I have to admit, I like Thanksgiving even though here in Greece there is not much celebrating as it is not a holiday. Surprisingly though for me the holiday did not a have a special significance until I moved to Greece thirteen years ago. In the states we celebrated Thanksgiving but more likely with lamb or chicken and Greek style potatoes, rather than turkey and cranberry sauce. But in Greece things changed… Read more »
I attended last week (as I do every year) the Food and Nutrition Conference and Expo of the Academy of Nutrition and Dietetics, formerly known as the American Dietetic Association, as an active member and Past President of their international affiliate, it can get pretty busy. And this year I was also a presenter , my session focusing on working overseas.
The conference took place in Atlanta and needless to say I was looking forward to trying the food. Read more »
A new study from English researchers published in the British Medical Journal Open, showed that people who consumed 5 or more servings of fruit and vegetables experienced a higher level of mental well-being. According to researchers, high mental well-being is more than the absence of symptoms or illness; it is a state in which people feel good and function well. Optimism, happiness, self-esteem, resilience and good relationships with others are all part of this state. Read more »
According to a new study presented at the annual meeting of the European Association for the Study of Diabetes eating full fat cheese is associated with a reduced risk of diabetes by 23%… I like this study.
I often get this question about the amount of cheese consumed in the Mediterranean Greek diet: is it healthy? Don’t Greeks eat a lot of cheese?
Well yes, they do. In fact, depending on the source Greeks consume the most cheese per person in the world. Feta is probably responsible for this, as we eat it with almost every meal. Cheese is in essence the main source of protein in the traditional Greek diet, since the main course was usually vegetables or legumes. Read more »
It is really hot in Athens these days, it reminds me of the vacations we would take every summer in Greece. My first memories of Athens is when we stepped out of that plane, you could feel the heat hitting your skin. We were so happy to be there that we didn’t mind the heat or the smog, we were in Greece! And in those days there really wasn’t air conditioning either, so you experienced a real summer not a sheltered one. In the evenings we would sleep with the balcony doors open and some people would even sleep out on their balconies, yes even in Athens. And with this heat fruit is the only thing you want to eat … and yes maybe a little cheese. Which is what we are eating today. Read more »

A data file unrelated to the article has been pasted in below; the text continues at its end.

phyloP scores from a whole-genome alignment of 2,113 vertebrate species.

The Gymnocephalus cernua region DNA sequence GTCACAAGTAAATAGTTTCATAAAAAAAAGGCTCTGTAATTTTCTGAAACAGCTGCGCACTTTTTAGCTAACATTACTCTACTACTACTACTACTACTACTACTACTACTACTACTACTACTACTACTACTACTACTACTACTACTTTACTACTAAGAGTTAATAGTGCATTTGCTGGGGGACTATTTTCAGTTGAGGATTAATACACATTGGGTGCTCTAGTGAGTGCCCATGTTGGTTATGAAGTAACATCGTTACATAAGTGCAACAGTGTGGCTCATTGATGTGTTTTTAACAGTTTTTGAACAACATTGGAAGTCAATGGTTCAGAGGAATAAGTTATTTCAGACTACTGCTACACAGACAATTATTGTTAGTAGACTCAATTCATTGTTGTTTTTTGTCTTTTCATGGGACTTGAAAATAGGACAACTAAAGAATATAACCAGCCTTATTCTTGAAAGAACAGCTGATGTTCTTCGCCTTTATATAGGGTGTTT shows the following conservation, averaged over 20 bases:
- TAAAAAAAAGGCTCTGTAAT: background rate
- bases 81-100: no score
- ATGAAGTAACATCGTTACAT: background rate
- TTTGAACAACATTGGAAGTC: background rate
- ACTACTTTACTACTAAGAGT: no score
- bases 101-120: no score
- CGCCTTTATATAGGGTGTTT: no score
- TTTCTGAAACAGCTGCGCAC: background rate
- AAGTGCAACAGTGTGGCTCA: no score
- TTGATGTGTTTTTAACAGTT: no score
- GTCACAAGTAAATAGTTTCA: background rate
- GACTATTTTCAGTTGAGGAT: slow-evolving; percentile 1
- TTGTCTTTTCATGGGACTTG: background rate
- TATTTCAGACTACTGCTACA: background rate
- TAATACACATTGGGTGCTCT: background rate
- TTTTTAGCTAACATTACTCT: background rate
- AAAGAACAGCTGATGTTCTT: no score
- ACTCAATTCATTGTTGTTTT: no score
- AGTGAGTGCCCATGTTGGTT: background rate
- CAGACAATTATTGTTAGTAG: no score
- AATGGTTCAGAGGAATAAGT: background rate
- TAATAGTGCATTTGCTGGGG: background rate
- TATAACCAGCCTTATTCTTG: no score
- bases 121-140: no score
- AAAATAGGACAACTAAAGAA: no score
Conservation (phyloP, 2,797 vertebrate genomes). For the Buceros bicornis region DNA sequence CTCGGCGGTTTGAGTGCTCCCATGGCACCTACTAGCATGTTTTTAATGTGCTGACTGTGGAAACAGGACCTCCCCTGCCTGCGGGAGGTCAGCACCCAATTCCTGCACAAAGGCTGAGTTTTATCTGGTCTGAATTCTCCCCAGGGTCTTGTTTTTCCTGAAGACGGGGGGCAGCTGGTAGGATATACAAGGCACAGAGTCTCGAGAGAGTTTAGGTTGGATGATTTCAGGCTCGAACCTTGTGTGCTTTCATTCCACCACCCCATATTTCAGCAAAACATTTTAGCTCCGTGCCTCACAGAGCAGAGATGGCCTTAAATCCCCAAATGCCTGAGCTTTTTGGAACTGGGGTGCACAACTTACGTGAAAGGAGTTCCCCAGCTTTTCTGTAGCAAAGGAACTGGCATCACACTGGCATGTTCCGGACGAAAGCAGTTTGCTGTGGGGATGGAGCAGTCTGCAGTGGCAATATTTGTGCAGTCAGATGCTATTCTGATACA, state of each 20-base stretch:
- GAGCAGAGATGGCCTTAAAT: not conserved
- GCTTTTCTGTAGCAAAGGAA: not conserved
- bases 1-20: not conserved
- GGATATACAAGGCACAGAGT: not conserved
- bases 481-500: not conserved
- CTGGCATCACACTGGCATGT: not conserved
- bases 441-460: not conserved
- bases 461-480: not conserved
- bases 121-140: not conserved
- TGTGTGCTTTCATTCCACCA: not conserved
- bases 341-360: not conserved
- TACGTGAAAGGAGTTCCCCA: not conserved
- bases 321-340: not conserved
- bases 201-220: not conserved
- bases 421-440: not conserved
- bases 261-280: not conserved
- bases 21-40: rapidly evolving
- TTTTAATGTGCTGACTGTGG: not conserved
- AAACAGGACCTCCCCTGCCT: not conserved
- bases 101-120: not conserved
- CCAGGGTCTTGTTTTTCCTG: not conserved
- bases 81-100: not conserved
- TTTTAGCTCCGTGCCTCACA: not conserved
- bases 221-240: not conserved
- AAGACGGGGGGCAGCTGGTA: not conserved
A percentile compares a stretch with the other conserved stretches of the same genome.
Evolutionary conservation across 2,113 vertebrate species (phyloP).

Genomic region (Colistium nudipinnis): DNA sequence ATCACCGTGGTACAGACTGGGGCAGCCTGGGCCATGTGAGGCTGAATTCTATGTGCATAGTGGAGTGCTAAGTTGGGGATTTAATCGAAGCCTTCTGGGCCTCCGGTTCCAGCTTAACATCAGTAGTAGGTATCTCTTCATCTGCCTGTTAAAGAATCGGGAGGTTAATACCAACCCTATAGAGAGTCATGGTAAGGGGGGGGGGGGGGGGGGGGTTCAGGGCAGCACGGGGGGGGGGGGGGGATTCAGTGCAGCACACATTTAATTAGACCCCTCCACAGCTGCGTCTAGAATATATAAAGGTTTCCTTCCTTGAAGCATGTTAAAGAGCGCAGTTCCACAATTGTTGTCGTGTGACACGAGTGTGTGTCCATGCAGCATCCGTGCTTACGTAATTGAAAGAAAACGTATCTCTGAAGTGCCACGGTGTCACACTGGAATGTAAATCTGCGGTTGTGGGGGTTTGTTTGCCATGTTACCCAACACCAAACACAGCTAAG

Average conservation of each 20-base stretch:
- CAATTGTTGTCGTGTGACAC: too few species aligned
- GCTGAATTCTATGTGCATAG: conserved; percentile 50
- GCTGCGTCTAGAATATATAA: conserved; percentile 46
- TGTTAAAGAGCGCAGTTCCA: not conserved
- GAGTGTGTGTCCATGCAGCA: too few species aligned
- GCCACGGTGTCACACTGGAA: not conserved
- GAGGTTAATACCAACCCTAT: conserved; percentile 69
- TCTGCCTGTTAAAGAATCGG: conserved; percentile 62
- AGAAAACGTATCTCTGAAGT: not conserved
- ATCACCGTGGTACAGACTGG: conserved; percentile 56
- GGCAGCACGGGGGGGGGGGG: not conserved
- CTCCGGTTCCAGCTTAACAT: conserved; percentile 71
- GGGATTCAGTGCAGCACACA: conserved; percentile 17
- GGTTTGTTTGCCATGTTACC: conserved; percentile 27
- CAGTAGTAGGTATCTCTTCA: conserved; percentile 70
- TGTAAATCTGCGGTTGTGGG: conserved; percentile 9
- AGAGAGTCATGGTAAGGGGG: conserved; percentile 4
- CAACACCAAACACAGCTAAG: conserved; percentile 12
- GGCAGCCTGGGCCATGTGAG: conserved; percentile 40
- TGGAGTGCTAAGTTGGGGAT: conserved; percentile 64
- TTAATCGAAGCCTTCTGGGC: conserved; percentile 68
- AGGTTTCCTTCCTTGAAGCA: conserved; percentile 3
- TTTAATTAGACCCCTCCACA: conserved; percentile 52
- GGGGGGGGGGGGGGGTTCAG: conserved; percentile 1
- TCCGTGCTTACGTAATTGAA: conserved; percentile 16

I don’t know where to start with the dakos. It is delicious, it is healthy, it is the ultimate representation of the Mediterranean diet, straight from Crete.
First of all it’s been described as a Greek bruschetta, but it isn’t, it is a bit different. Here’s what it is: Dakos specifically refers to a recipe that uses the famous Cretan barley rusks. These rusks are made with whole grain barley flour, water and salt. They are super hard and super healthy. Also dakos includes olive oil, tomato, and crumbled cheese, traditionally this cheese is Cretan mitzithra but you often see it (outside of Crete) made with feta. Read more »
So as you may have noticed cheese is really important in our home, but also in the Greek diet. Since traditionally Greeks did not eat much meat, cheese played the role of protein to go along with all those vegetable dishes. In fact, according to the USDA and other sources, Greece has the highest consumption of cheese per person in the world (yes more than the French), at 71 pounds a year which corresponds to 3 ounces a day (which isn’t that much really). That’s because it is actually an important component to the meal, especially feta which makes up most of the cheese consumed in Greece. Read more »
Pites are what Greeks call their pies that are made with vegetables or cheese surrounded by layers of phyllo. Phyllo can mean the thin sheets of phyllo you find in the frozen section of the super market, or homemade phyllo (dough) which most women in Greece would roll out when they made a pita. It is just one layer of dough, kind of like a pie crust but thinner and more tender. It is sturdier than the thin is phyllo sheets and is better for pites that may be a bit more liquidy. It usually requires flour, olive oil, salt and kneading. Being short of time, I generally do not roll out my own dough and instead use the phyllo from the super market. The good thing about the phyllo that I find in Greece is that it contains no fat and just flour and salt. That is what you should be looking for as well. Read more »
Since I am in a summer tomato mode, I thought I would share a second tomato recipe this week: and that is tomato jam. At an expo a few years ago there was a presentation of the Greek breakfast and a version of it from several parts of Greece. Everything was delicious and one of the dishes was Greek yogurt with tomato preserves. It tasted wonderful.
Tomato preserves require more time and uses the smaller cherry tomatoes, but I had some larger tomatoes and opted for an easy tomato jam recipe. Read more »